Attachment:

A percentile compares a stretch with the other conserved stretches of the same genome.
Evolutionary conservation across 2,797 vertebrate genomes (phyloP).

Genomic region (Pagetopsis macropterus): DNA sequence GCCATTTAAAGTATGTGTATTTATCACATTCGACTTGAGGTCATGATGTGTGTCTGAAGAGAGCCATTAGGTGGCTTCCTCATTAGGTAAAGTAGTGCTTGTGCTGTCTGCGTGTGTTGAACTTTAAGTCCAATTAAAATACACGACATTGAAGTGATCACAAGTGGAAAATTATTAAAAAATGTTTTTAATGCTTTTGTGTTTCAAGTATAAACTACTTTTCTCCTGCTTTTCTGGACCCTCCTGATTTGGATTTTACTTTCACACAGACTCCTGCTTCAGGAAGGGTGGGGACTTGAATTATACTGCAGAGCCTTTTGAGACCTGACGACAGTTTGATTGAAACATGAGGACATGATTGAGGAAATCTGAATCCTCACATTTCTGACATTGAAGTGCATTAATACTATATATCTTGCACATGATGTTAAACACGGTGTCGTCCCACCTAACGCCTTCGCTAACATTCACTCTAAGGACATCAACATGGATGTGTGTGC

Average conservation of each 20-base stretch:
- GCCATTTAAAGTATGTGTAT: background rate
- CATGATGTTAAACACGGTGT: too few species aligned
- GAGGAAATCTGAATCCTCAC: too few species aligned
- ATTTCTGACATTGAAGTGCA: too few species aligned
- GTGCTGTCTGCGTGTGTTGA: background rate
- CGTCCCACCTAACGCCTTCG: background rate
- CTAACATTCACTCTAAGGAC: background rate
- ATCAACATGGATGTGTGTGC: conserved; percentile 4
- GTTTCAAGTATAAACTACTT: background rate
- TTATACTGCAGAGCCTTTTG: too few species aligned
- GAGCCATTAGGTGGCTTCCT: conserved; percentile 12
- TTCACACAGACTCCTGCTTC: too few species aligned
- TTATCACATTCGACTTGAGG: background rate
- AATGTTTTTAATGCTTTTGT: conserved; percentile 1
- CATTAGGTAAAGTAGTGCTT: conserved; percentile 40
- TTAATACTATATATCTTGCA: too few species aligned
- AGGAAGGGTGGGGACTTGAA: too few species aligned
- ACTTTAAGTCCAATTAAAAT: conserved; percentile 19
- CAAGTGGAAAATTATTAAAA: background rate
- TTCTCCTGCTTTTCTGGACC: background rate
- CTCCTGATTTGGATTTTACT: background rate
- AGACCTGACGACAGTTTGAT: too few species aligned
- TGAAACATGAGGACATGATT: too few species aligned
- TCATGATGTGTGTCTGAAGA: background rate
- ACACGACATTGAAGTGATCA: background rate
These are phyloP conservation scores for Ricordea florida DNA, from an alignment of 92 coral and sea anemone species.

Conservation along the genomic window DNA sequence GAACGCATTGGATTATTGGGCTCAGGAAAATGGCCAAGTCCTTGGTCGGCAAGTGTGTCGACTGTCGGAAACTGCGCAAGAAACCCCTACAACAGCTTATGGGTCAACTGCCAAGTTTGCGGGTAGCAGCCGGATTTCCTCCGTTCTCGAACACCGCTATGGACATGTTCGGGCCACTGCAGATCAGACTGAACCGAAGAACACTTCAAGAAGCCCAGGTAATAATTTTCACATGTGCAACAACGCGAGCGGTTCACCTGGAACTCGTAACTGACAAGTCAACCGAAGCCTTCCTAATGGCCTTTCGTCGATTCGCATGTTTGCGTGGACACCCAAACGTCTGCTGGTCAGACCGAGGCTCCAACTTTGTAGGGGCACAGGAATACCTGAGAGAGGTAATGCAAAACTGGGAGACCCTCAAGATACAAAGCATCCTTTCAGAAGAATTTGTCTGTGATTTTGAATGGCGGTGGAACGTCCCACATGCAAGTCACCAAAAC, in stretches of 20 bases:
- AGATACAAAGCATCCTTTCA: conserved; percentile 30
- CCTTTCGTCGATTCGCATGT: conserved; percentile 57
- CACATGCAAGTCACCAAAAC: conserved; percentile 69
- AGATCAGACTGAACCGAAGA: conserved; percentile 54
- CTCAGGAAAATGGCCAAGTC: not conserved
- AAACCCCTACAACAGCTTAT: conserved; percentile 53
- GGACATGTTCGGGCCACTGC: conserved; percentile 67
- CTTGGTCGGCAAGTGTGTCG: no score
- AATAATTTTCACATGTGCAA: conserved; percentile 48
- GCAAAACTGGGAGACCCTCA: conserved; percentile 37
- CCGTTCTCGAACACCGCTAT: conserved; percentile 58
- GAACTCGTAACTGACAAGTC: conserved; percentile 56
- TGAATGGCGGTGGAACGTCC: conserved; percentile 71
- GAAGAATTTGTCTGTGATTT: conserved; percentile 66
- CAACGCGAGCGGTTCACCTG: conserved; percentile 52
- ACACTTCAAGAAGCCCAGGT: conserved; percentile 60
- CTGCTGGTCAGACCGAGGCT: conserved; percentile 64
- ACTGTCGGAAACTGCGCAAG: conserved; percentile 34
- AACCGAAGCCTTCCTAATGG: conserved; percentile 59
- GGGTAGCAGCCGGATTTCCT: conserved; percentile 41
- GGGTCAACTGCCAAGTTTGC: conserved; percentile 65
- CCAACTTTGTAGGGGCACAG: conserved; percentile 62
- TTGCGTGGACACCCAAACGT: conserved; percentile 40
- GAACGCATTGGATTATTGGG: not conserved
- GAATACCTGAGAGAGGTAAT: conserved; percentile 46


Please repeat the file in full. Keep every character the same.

A percentile compares a stretch with the other conserved stretches of the same genome.
Evolutionary conservation across 2,797 vertebrate genomes (phyloP).

Genomic region (Pagetopsis macropterus): DNA sequence GCCATTTAAAGTATGTGTATTTATCACATTCGACTTGAGGTCATGATGTGTGTCTGAAGAGAGCCATTAGGTGGCTTCCTCATTAGGTAAAGTAGTGCTTGTGCTGTCTGCGTGTGTTGAACTTTAAGTCCAATTAAAATACACGACATTGAAGTGATCACAAGTGGAAAATTATTAAAAAATGTTTTTAATGCTTTTGTGTTTCAAGTATAAACTACTTTTCTCCTGCTTTTCTGGACCCTCCTGATTTGGATTTTACTTTCACACAGACTCCTGCTTCAGGAAGGGTGGGGACTTGAATTATACTGCAGAGCCTTTTGAGACCTGACGACAGTTTGATTGAAACATGAGGACATGATTGAGGAAATCTGAATCCTCACATTTCTGACATTGAAGTGCATTAATACTATATATCTTGCACATGATGTTAAACACGGTGTCGTCCCACCTAACGCCTTCGCTAACATTCACTCTAAGGACATCAACATGGATGTGTGTGC

Average conservation of each 20-base stretch:
- GCCATTTAAAGTATGTGTAT: background rate
- CATGATGTTAAACACGGTGT: too few species aligned
- GAGGAAATCTGAATCCTCAC: too few species aligned
- ATTTCTGACATTGAAGTGCA: too few species aligned
- GTGCTGTCTGCGTGTGTTGA: background rate
- CGTCCCACCTAACGCCTTCG: background rate
- CTAACATTCACTCTAAGGAC: background rate
- ATCAACATGGATGTGTGTGC: conserved; percentile 4
- GTTTCAAGTATAAACTACTT: background rate
- TTATACTGCAGAGCCTTTTG: too few species aligned
- GAGCCATTAGGTGGCTTCCT: conserved; percentile 12
- TTCACACAGACTCCTGCTTC: too few species aligned
- TTATCACATTCGACTTGAGG: background rate
- AATGTTTTTAATGCTTTTGT: conserved; percentile 1
- CATTAGGTAAAGTAGTGCTT: conserved; percentile 40
- TTAATACTATATATCTTGCA: too few species aligned
- AGGAAGGGTGGGGACTTGAA: too few species aligned
- ACTTTAAGTCCAATTAAAAT: conserved; percentile 19
- CAAGTGGAAAATTATTAAAA: background rate
- TTCTCCTGCTTTTCTGGACC: background rate
- CTCCTGATTTGGATTTTACT: background rate
- AGACCTGACGACAGTTTGAT: too few species aligned
- TGAAACATGAGGACATGATT: too few species aligned
- TCATGATGTGTGTCTGAAGA: background rate
- ACACGACATTGAAGTGATCA: background rate
These are phyloP conservation scores for Ricordea florida DNA, from an alignment of 92 coral and sea anemone species.

Conservation along the genomic window DNA sequence GAACGCATTGGATTATTGGGCTCAGGAAAATGGCCAAGTCCTTGGTCGGCAAGTGTGTCGACTGTCGGAAACTGCGCAAGAAACCCCTACAACAGCTTATGGGTCAACTGCCAAGTTTGCGGGTAGCAGCCGGATTTCCTCCGTTCTCGAACACCGCTATGGACATGTTCGGGCCACTGCAGATCAGACTGAACCGAAGAACACTTCAAGAAGCCCAGGTAATAATTTTCACATGTGCAACAACGCGAGCGGTTCACCTGGAACTCGTAACTGACAAGTCAACCGAAGCCTTCCTAATGGCCTTTCGTCGATTCGCATGTTTGCGTGGACACCCAAACGTCTGCTGGTCAGACCGAGGCTCCAACTTTGTAGGGGCACAGGAATACCTGAGAGAGGTAATGCAAAACTGGGAGACCCTCAAGATACAAAGCATCCTTTCAGAAGAATTTGTCTGTGATTTTGAATGGCGGTGGAACGTCCCACATGCAAGTCACCAAAAC, in stretches of 20 bases:
- AGATACAAAGCATCCTTTCA: conserved; percentile 30
- CCTTTCGTCGATTCGCATGT: conserved; percentile 57
- CACATGCAAGTCACCAAAAC: conserved; percentile 69
- AGATCAGACTGAACCGAAGA: conserved; percentile 54
- CTCAGGAAAATGGCCAAGTC: not conserved
- AAACCCCTACAACAGCTTAT: conserved; percentile 53
- GGACATGTTCGGGCCACTGC: conserved; percentile 67
- CTTGGTCGGCAAGTGTGTCG: no score
- AATAATTTTCACATGTGCAA: conserved; percentile 48
- GCAAAACTGGGAGACCCTCA: conserved; percentile 37
- CCGTTCTCGAACACCGCTAT: conserved; percentile 58
- GAACTCGTAACTGACAAGTC: conserved; percentile 56
- TGAATGGCGGTGGAACGTCC: conserved; percentile 71
- GAAGAATTTGTCTGTGATTT: conserved; percentile 66
- CAACGCGAGCGGTTCACCTG: conserved; percentile 52
- ACACTTCAAGAAGCCCAGGT: conserved; percentile 60
- CTGCTGGTCAGACCGAGGCT: conserved; percentile 64
- ACTGTCGGAAACTGCGCAAG: conserved; percentile 34
- AACCGAAGCCTTCCTAATGG: conserved; percentile 59
- GGGTAGCAGCCGGATTTCCT: conserved; percentile 41
- GGGTCAACTGCCAAGTTTGC: conserved; percentile 65
- CCAACTTTGTAGGGGCACAG: conserved; percentile 62
- TTGCGTGGACACCCAAACGT: conserved; percentile 40
- GAACGCATTGGATTATTGGG: not conserved
- GAATACCTGAGAGAGGTAAT: conserved; percentile 46